Nikon DX 18-140mm f/3.5-5.6 vs. Tamron 18-200mm f/3.5-6.3: The Ultimate Lens Showdown for Versatile Photography

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Are you looking to capture breathtaking landscapes, stunning portraits, or action-packed shots but unsure which lens to choose? Look no further, as we dive into an in-depth comparison of the Nikon DX 18-140mm f/3.5-5.6 and Tamron 18-200mm f/3.5-6.3 that cater to various photography styles and requirements.

We understand the significance of selecting the right lens for your unique vision, and in this article, we’ll dissect the strengths and weaknesses of these two popular options.

Whether you’re a seasoned professional or an aspiring hobbyist, the right lens can make all the difference in the quality and versatility of your work.

Our comprehensive guide will help you navigate the features of these lenses, including focal range, weather sealing, bokeh quality, and distortion control, so you can make an informed decision that elevates your photography game.

Discover the benefits of each lens and how they can enhance your photography experience, from capturing sweeping vistas to intimate moments.

Join us as we explore the ins and outs of these remarkable lenses and help you find the perfect match for your creative endeavors.

Stay tuned and get ready to capture the world through a new lens!


Nikon AF-S DX NIKKOR 18-140mm F3.5-5.6G ED VRTamron 18-200mm F3.5-6.3 Di II VC Nikon F (DX)
Max ApertureF3.5-5.6F3.5-5.6
Aperture TypeVariableVariable
Focal Range (mm)18-14018-200
Mount TypeNikon F (DX)Nikon F (DX)
Zoom Ratio (X)7.811.1

The Nikon DX 18-140mm f/3.5-5.6 and the Tamron 18-200mm f/3.5-6.3 both have variable apertures, with a maximum aperture of f/3.5-5.6. This means that as you zoom in or out, the maximum aperture changes, which can impact low light performance and depth of field control. However, variable aperture lenses are generally more affordable and lighter in weight compared to fixed aperture lenses.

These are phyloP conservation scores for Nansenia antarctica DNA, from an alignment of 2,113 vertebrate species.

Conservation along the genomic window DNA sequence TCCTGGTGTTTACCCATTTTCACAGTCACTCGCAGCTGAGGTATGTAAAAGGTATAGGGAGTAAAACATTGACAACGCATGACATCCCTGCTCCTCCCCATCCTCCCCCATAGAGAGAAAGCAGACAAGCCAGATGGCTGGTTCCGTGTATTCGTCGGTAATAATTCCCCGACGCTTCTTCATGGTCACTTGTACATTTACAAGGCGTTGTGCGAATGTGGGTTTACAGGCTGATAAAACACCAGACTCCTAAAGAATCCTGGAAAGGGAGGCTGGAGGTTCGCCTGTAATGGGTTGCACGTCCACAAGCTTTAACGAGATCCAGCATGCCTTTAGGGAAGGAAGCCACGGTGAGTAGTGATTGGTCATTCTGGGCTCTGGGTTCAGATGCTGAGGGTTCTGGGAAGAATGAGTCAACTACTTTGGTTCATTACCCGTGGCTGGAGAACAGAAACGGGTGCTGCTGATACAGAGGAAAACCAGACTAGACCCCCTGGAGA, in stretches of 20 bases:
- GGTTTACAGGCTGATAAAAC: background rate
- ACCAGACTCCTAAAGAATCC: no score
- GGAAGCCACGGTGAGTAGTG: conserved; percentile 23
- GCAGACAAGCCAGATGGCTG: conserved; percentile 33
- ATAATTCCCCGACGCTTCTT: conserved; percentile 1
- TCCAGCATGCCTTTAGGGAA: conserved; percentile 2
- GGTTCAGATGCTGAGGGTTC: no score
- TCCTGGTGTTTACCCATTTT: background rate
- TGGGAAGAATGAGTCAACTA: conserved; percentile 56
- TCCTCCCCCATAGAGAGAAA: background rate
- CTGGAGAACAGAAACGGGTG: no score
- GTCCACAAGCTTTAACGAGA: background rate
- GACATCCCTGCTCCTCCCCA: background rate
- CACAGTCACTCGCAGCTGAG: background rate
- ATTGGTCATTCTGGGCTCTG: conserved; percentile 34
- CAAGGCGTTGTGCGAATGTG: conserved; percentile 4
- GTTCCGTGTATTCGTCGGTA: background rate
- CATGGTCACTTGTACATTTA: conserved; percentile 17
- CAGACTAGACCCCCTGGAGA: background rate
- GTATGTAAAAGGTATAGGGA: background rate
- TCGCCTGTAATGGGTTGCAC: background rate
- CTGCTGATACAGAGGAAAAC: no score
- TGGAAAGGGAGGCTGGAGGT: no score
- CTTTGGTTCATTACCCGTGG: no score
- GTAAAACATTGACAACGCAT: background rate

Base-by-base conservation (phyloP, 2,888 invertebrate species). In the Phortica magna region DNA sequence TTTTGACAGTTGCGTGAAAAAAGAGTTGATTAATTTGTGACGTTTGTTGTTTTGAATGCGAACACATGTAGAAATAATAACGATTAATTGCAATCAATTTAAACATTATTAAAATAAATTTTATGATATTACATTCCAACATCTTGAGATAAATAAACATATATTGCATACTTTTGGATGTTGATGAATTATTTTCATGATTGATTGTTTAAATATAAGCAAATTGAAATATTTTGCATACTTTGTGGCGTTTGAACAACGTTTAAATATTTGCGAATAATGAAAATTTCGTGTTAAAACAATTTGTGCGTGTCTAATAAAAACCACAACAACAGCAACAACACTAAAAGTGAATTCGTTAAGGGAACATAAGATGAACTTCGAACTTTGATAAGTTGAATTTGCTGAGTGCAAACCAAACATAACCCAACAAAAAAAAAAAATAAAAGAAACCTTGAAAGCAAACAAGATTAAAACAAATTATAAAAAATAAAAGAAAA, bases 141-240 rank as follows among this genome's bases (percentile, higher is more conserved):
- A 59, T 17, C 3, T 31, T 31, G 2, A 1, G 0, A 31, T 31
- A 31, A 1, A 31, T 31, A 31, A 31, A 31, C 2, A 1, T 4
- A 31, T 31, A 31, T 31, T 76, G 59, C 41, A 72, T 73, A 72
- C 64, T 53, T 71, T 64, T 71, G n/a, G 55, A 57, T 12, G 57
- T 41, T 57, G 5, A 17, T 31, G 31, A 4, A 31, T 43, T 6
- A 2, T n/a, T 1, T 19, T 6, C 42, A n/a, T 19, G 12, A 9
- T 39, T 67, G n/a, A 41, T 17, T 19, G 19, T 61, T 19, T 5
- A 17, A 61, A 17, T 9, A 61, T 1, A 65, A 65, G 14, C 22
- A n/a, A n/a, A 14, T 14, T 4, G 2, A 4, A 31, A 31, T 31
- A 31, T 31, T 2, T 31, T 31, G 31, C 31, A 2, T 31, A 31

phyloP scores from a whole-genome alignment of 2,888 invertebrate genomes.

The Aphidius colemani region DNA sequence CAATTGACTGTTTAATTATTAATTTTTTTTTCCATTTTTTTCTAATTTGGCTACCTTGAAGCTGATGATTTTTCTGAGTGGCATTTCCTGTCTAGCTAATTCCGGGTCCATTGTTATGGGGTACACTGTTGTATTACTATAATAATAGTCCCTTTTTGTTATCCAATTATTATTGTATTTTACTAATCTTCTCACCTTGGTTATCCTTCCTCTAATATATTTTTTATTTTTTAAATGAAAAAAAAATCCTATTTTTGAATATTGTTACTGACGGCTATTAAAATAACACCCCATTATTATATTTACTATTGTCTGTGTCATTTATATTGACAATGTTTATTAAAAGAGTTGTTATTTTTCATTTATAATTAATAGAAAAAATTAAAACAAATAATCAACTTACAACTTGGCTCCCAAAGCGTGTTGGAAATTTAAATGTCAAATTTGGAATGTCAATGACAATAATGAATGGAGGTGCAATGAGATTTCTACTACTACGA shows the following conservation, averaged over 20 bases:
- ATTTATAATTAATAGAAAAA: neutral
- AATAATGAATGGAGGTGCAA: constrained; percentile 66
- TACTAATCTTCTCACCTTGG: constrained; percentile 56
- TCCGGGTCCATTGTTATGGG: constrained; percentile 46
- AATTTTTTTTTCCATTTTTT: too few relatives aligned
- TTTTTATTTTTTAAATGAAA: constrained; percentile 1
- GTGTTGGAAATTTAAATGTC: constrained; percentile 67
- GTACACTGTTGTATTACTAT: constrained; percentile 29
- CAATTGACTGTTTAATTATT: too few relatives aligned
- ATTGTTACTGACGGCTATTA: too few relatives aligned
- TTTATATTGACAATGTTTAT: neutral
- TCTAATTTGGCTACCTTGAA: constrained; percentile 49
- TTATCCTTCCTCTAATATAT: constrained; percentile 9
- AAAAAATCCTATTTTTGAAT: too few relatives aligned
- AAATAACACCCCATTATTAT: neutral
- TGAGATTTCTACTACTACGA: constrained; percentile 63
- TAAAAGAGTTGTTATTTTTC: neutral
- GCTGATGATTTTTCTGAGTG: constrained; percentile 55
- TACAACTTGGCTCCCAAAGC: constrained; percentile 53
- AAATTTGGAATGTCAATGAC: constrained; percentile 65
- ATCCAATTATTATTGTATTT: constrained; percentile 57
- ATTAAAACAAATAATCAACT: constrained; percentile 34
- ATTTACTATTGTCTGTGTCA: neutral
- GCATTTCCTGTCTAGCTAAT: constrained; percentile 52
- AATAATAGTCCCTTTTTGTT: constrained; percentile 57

The Nikon lens has a focal range of 18-140mm and a 7.8x zoom ratio, making it a versatile choice for various photography genres. In contrast, the Tamron lens offers an even broader focal range of 18-200mm and a higher zoom ratio of 11.1x, providing more flexibility in terms of composition and framing. Both lenses are designed for APS-C / DX format cameras.

The Nikon lens offers a slightly shorter focal range, which could lead to better image quality and less distortion at the expense of some versatility. On the other hand, the Tamron lens has a broader focal range, making it a more flexible option for various photography situations.

Design and Ease of Use

Nikon AF-S DX NIKKOR 18-140mm F3.5-5.6G ED VRTamron 18-200mm F3.5-6.3 Di II VC Nikon F (DX)
Diameter x Length (mm)⌀78×97mm⌀75×97mm
Weight (gr)490400
Filter Thread (mm)6762
Weather SealingNoYes
Zoom MethodRotary (extending)Rotary (extending)
Distance ScaleNoNo
DoF ScaleNoNo
Hood SuppliedNoYes

The Nikon DX 18-140mm f/3.5-5.6 measures ⌀78×97mm in diameter and length and weighs 490 grams, while the Tamron 18-200mm f/3.5-6.3 is slightly smaller and lighter, with dimensions of ⌀75×97mm and a weight of 400 grams. The size and weight of a lens can impact portability, balance, discreetness, storage, and ease of lens swapping, with lighter and more compact lenses generally offering increased convenience and comfort.

Both lenses feature a rotary (extending) zoom method, meaning they physically extend when you zoom in or out. This type of zoom lens is typically simpler in design and may be lighter compared to internal rotary zoom lenses. However, extending rotary zoom lenses can be more challenging to weather-seal and may alter the camera’s balance while zooming, requiring additional effort to maintain stability during shooting.

In conclusion, the Tamron lens has an edge over the Nikon lens due to its smaller dimensions and lighter weight, making it more convenient and comfortable for photographers who prioritize portability and balance. However, both lenses share the same rotary (extending) zoom method, which could impact weather sealing and handling during zooming.

Lens Mount and Barrel

The Nikon DX 18-140mm f/3.5-5.6 features a metal lens mount without any weather sealing, making it less resistant to moisture and dust than lenses with a sealed mount. The lens barrel is predominantly made of polycarbonate plastic, which is lightweight and budget-friendly but not as durable as metal. The zoom and manual focus rings have textured rubber grips, and the inner barrel moves smoothly without any detectable wobbling as the focal length changes.

On the other hand, the Tamron 18-200mm f/3.5-6.3 has a predominantly plastic lens mount with a few metal elements. Although the lack of metal on the mount is disappointing, it does have a rubber gasket to prevent moisture from seeping in, providing some moisture resistance. The lens barrel has a double barrel zoom design with a rubberized zoom ring that is not particularly smooth but does not exhibit any wobble or movement when extended. The lens also has a zoom lock switch to prevent zoom creep.